Living with pain

Not so long ago I had a conversation with a friend who has been suffering from something called post concussion syndrome. I’d not heard of it before, but it has involved months of horrendous headaches, and, the friend thought, had affected their personality.

“Well, obviously,” said I. “Pain does that.”

To those for whom physical pain is an occasional thing, the experience of it comes as a shock. If the pain doesn’t go away, it has an impact, and one you probably aren’t prepared for unless you’ve paid attention to other people dealing with ongoing pain.

Pain is limiting – whatever hurts, you just don’t want to use any more than you have to, and you rapidly learn to avoid adding to the pain in any way you can. Sometimes these tricks put extra strain on some other bit of your body and you end up damaging that too. Pain is exhausting, it undermines concentration. In large doses it can become hard to think in an organised or sustained way. It’s emotionally wearing. It erodes you, sandpapering at your sense of self. The loss of things you used to do easily doesn’t help with that.

Most people are good at being helpful around short term setback. But when the answer to ‘how are you?’ is ‘pretty shit and suffering a lot, just like I was the last dozen times you asked me’ it becomes tempting to lie. You get bored with talking about it, bored with explaining, too tired to explain, bored with pity, bored with a sympathy that is devoid of empathy and bored with other people not understanding what you can and can’t do and why concentrating is so hard. You lie and say ‘I’m ok, I’m coping’. It may seem better and happier to talk about anything that isn’t the pain.

And then, because you haven’t felt up to explaining everything about what the problem is and where it came from, the well-meant helpful advice will flow in, and most of it will be useless because it’ll be based on not knowing what the problem really is, and reading/hearing it will be exhausting and probably also annoying, but you can’t say that because they’re only trying to help…

Pain affects mood. Sometimes very simply – it hurts so badly that you end up crying. Sometimes, the idea of ever having an ok day again, ever feeling passable, ever being able to function properly seems so impossible that it’s hard to know how to keep going. Rage against the people who are lucky enough not to be suffering and do not know how lucky they are. Frustration over what can’t be done, and the lack of understanding from others. Despair. Pain certainly does affect personality, because you can’t experience any part of that and not change how you think and act. Then you realise that your sense of self isn’t as robust as it was, because this thing, this pain in your body is able to turn you into someone else – a depressed person, a grumpy person, a person who won’t go out any more, or whatever it is.

I’m just surfacing after a couple of weeks of overwhelming pain. I’ve watched it punch holes in my mental wellbeing. I’ve watched it undermine my creativity and productivity. I’ve mostly not talked about it because I couldn’t see any point – and while I was in there, I doubt there was much point. There wasn’t anything much anyone else could do to help me. I’m still very sore, but it’s down to a level that allows me to function. Pain has taught me patience and stoicism, although it’s also caused me intermittent despair. It has changed who I am over the years I’ve been living with it. There is no avoiding that.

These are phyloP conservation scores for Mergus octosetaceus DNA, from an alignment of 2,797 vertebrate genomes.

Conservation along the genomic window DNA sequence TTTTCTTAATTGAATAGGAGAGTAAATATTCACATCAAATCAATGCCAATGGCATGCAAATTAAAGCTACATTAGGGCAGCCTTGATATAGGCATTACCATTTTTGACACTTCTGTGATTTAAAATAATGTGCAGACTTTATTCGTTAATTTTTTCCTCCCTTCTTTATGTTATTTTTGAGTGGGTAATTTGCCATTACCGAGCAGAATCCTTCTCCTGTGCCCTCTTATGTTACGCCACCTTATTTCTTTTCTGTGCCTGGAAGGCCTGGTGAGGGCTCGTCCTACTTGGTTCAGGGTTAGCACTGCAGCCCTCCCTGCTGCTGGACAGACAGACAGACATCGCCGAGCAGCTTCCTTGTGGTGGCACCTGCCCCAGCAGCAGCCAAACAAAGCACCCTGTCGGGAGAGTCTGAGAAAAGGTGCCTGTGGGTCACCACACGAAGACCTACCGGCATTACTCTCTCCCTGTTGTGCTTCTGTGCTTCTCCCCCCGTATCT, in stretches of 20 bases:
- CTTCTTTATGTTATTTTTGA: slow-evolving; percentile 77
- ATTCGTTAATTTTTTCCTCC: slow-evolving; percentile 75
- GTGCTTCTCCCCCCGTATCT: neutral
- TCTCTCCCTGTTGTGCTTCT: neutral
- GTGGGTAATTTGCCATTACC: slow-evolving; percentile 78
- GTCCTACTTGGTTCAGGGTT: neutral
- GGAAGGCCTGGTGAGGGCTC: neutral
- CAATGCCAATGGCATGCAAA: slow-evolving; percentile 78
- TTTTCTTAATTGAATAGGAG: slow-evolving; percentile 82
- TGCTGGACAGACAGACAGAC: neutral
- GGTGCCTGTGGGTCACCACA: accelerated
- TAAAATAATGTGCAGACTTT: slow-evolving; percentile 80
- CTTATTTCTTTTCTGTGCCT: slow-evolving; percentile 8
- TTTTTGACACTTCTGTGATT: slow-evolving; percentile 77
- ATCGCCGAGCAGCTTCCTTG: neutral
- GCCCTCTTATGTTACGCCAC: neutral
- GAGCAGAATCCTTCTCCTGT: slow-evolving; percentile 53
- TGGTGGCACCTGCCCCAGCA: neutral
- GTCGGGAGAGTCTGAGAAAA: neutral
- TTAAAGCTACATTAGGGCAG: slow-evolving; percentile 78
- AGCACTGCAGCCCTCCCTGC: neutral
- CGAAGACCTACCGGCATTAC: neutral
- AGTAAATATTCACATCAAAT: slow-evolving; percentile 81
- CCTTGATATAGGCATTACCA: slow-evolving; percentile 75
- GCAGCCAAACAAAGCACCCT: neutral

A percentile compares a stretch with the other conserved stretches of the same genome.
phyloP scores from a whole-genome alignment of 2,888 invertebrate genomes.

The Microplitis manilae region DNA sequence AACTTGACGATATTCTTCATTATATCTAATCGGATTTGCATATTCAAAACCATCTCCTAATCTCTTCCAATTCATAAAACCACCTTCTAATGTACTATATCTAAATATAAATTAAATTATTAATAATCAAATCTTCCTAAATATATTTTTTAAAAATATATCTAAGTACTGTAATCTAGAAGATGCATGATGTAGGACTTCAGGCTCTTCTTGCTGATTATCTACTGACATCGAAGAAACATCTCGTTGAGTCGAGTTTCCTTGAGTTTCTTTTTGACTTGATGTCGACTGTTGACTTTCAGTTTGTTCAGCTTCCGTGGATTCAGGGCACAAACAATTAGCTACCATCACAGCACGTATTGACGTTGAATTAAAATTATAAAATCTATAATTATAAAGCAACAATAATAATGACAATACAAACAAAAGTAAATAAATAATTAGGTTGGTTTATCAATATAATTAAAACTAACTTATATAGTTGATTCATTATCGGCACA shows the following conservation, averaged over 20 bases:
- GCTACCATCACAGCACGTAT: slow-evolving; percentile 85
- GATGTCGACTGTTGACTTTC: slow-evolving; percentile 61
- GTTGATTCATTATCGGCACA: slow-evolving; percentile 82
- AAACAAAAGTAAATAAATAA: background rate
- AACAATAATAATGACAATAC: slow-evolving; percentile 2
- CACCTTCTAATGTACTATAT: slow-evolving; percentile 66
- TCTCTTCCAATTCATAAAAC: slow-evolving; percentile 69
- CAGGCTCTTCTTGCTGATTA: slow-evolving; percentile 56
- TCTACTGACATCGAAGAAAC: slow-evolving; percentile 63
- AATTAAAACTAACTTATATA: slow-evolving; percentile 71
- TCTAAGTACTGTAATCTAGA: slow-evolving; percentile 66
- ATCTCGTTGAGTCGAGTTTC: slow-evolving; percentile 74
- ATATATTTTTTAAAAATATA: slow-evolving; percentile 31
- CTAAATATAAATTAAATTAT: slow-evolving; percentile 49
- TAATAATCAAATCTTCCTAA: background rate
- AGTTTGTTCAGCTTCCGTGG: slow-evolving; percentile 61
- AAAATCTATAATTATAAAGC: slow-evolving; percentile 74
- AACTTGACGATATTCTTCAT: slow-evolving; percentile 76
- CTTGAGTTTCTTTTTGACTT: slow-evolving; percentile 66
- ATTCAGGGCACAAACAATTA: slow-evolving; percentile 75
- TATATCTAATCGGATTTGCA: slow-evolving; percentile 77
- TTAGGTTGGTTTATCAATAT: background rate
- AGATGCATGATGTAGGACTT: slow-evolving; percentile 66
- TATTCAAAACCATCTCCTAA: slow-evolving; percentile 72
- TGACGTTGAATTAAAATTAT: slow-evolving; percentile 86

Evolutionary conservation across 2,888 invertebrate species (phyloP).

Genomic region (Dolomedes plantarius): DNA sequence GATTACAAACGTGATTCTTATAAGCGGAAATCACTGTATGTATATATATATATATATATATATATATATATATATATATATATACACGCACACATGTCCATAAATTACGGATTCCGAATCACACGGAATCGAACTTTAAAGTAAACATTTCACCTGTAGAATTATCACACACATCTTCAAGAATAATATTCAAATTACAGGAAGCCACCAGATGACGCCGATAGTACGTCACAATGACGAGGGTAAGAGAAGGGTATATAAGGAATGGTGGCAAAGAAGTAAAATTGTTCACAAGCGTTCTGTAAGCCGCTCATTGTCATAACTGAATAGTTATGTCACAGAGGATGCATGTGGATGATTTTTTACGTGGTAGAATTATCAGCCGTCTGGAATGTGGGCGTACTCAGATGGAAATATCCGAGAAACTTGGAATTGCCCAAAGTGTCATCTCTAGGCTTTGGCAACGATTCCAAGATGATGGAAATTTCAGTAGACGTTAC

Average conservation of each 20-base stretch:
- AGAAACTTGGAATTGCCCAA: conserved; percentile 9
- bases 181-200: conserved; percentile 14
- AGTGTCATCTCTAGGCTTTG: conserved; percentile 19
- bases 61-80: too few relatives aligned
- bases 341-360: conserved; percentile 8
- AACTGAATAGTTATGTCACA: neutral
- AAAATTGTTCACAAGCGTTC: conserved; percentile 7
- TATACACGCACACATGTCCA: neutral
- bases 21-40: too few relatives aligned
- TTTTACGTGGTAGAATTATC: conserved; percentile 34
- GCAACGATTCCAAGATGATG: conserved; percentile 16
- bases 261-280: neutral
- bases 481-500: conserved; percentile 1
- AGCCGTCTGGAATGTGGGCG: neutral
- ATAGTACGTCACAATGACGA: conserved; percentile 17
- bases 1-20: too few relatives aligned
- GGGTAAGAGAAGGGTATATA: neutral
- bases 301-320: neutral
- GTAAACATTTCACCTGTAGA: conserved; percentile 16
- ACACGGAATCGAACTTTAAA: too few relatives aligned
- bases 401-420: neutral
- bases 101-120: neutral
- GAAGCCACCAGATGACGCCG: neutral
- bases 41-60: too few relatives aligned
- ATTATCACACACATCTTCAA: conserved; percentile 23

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About Nimue Brown

Druid, author, dreamer, folk enthusiast, parent, wife to the most amazing artist -Tom Brown. Drinker of coffee, maker of puddings. Exploring life as a Pagan, seeking good and meaningful ways to be, struggling with mental health issues and worried about many things. View all posts by Nimue Brown

6 responses to “Living with pain

  • Christopher Blackwell

    I once was in a friends cabin, where he had built a sleeping platform over his couch, high enough for him not to worry about connecting with it, but a bit too low for me. Most of the time i was aware of it, and careful when I got up from the couch, to duck as I got out from under the platform. One day I forgot and got a concussion by standing up full height, and making my head contact with the frame of the platform.

    I had intense pain in the very center top part of my head, a natural saddle in my skull. Being at sub poverty level I did not have a option of going to either a doctor [ which I did not have in an area that I only spent five months a year in] nor going to a emergency room, and the being dunned by collection agencies for several years afterward. [Remember I am also bipolar so I dot handle stress well ad I had not yet en diagnosed ad treated for that.] So I just had to bare this intense pain for three days before it began to subside even using over the counter pain medicines

    That was nearly 30 years ago and each year I have an increasing number of headaches. Regardless of why I start a headache, even sinus headaches soon shift from my sinuses to my center top of the head, where that old concussion was. Now I have headaches more often than not so popping a pain pill twice a day is my normal behavior, the only question is how much I will need, and how often that I will need to do that. No doctor, here in the US, has eve show any interest in my headaches. So I now at least know the name for the condition. Thank you Nimue.

  • ruisbee

    This is a poignant article. I’ve posted it on my personal page because you said it so much better than I ever could. Thank you for putting what I feel in words.

  • carol

    Thank you so much for this. I experience pain a great deal and whilst it’s true it has taught me a lot, the lack of understanding from others has made it unbearable at times. It helps so much to know I’m not alone.

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